How Can I Stop My Panic Attack From Coming Back?

The biggest problem with panic attacks is the fear of having another one!

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Q I had a massive panic attack out of the blue a few months ago. I was under a lot of stress at the time.

I haven’t felt able to spend a day alone since the panic attack and it’s such a strain on my family. If I am not with one family member I am with another. They have all changed their life and schedule around because of me and I hate it.

I use to love my time on my own but because I am terrified of the panic happening again I won’t stay alone. I am seeing a CBT counsellor. Life is so difficult I hope you have some ideas that may help me thanks.

A I had a panic attack myself many years ago – so I know how horrible they feel. The big thing to remember is that although they ‘feel’ life-threatening at the time they’re NOT fatal.

The biggest problem with panic attacks is the fear of having another one!

I see them as being like a volcano erupting. It’s been rumbling and growling for a long time until the final thing that causes the ‘explosion’ of emotion (e.g. fear/dread/terror).

The body and mind can’t cope with this big build up of emotion – which will have been ignored or denied for a long time. When the big blow out then happens it feels very scary.

The good news is that you’ve had your blow out now – and you survived it!

Imagine if it was your own little daughter who was panicking. What would you do to soothe, reassure and comfort her, and most of all to keep her feeling ‘safe’?

Now…you need to do that to and for yourself.

The grown-up you still has a scared little kid inside (we all do) who needs the loving ‘adult’ part of you to take care of her emotional needs. Then you won’t have to rely upon, or expect, others to do that for you.

Thinking that you can’t cope, and relying on other people to help you to feel safe only re-enforces your sense of helplessness – which makes matters worse..

You CAN do this on your own…just as you would if it was your own child who needed that help and support from you. Your brain (or rather the Amygdala in the middle of your brain) needs to feel ‘safe’ and calm again, and for you to be back in control of your life and have a firm hold of ‘the reins’.

One step at at time..start with exploring what caused the volcano to build up… and for how long this has been going on.

Then have this ‘motherly’ chat with the terrified little girl inside you and find the grown up courage to take good care of her and keep her safe from harm.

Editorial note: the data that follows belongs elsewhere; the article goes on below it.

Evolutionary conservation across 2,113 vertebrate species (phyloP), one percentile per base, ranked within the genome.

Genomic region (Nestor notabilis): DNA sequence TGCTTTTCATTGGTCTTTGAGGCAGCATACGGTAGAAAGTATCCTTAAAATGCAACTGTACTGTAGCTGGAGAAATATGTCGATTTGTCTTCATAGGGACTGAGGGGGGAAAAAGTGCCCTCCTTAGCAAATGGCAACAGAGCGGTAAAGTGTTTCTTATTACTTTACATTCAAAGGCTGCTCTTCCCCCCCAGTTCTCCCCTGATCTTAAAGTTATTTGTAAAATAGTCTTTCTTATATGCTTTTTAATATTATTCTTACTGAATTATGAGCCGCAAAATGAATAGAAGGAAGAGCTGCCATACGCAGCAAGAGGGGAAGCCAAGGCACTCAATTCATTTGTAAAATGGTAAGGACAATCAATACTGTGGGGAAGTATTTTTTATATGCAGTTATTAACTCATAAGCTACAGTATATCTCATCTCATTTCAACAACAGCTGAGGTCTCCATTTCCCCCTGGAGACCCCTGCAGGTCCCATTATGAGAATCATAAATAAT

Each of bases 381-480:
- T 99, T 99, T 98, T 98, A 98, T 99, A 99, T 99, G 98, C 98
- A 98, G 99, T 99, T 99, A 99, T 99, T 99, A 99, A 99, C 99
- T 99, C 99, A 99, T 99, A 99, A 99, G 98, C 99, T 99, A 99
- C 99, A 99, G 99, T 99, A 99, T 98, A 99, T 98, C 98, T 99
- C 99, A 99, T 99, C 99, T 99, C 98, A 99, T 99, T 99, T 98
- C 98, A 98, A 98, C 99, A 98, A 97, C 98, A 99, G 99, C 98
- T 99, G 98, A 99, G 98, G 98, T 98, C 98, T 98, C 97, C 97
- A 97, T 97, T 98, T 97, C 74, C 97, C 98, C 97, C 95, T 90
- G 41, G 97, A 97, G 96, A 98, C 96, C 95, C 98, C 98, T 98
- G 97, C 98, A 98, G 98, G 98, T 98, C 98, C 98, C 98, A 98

Learn to breath slowly and deeply (extending the outgoing breath) when you need to calm down your body’s adrenalin response.

Remember – the brain doesn’t know the difference between a REAL threat and an imagined keep reassuring your brain that things are OK, and you’ll be fine now that YOU are in charge.

When we are worrying or panicking our brainwaves are too fast and we must slow them down… and slow down our pulse rate too.

The best way to do this is by controlling the breath. Really notice your breathing and slow it down, and keep your focus on your brainwaves slowing down too.

CBT (Cognitive Behavioural Therapy) deals with your thoughts and not the underlying emotional turmoil…which needs to be understood before you can chill down that volcano and not let it build up to another eruption!

If you were to have repeated panic attacks you might need to seek different professional one-to-one help and get the extra emotional support you need to unearth the psychological and emotional causes that have been deeply buried.

You would also need to ensure that there were no additional factors involved such as irregular blood sugar and hormonal imbalances - and your GP should be able to check this for you.

Maxine Harley (MSc Psychotherapy)


Where you will also find a page of FREE resources - including videos to help you to balance your emotional state.

Maxine Harley



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over 5 years ago
Thanks for this Maxine.